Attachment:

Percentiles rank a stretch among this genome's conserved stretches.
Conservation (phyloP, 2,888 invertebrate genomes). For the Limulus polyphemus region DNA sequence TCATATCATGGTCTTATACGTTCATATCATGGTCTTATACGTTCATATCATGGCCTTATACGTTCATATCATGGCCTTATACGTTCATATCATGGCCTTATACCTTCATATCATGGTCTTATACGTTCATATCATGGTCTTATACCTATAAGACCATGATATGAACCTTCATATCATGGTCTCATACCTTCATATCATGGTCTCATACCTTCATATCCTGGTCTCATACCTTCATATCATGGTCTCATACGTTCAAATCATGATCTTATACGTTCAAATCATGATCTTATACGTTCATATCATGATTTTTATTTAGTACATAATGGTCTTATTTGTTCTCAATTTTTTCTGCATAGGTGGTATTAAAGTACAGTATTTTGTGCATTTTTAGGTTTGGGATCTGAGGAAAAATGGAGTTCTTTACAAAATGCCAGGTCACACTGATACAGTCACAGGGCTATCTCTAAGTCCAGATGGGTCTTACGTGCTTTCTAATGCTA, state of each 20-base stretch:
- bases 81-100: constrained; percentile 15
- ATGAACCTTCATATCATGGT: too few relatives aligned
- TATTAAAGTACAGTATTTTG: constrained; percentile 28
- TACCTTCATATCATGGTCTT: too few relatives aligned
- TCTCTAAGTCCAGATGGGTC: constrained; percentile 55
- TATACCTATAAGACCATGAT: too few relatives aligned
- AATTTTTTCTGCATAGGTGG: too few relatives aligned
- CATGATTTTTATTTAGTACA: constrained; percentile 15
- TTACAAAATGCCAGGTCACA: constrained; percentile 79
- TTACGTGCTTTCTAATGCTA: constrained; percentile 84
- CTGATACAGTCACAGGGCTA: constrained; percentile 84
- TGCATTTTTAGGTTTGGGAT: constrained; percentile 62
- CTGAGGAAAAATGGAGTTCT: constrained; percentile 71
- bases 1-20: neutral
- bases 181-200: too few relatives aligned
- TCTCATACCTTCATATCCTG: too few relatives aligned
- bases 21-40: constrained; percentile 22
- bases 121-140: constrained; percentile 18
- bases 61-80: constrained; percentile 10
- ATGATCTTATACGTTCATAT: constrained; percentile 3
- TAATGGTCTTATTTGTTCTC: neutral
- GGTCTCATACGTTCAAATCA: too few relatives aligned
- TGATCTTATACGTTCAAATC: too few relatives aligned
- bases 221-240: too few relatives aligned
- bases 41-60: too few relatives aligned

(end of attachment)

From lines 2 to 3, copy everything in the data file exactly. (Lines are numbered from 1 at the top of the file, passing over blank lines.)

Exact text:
Conservation (phyloP, 2,888 invertebrate genomes). For the Limulus polyphemus region DNA sequence TCATATCATGGTCTTATACGTTCATATCATGGTCTTATACGTTCATATCATGGCCTTATACGTTCATATCATGGCCTTATACGTTCATATCATGGCCTTATACCTTCATATCATGGTCTTATACGTTCATATCATGGTCTTATACCTATAAGACCATGATATGAACCTTCATATCATGGTCTCATACCTTCATATCATGGTCTCATACCTTCATATCCTGGTCTCATACCTTCATATCATGGTCTCATACGTTCAAATCATGATCTTATACGTTCAAATCATGATCTTATACGTTCATATCATGATTTTTATTTAGTACATAATGGTCTTATTTGTTCTCAATTTTTTCTGCATAGGTGGTATTAAAGTACAGTATTTTGTGCATTTTTAGGTTTGGGATCTGAGGAAAAATGGAGTTCTTTACAAAATGCCAGGTCACACTGATACAGTCACAGGGCTATCTCTAAGTCCAGATGGGTCTTACGTGCTTTCTAATGCTA, state of each 20-base stretch:
- bases 81-100: constrained; percentile 15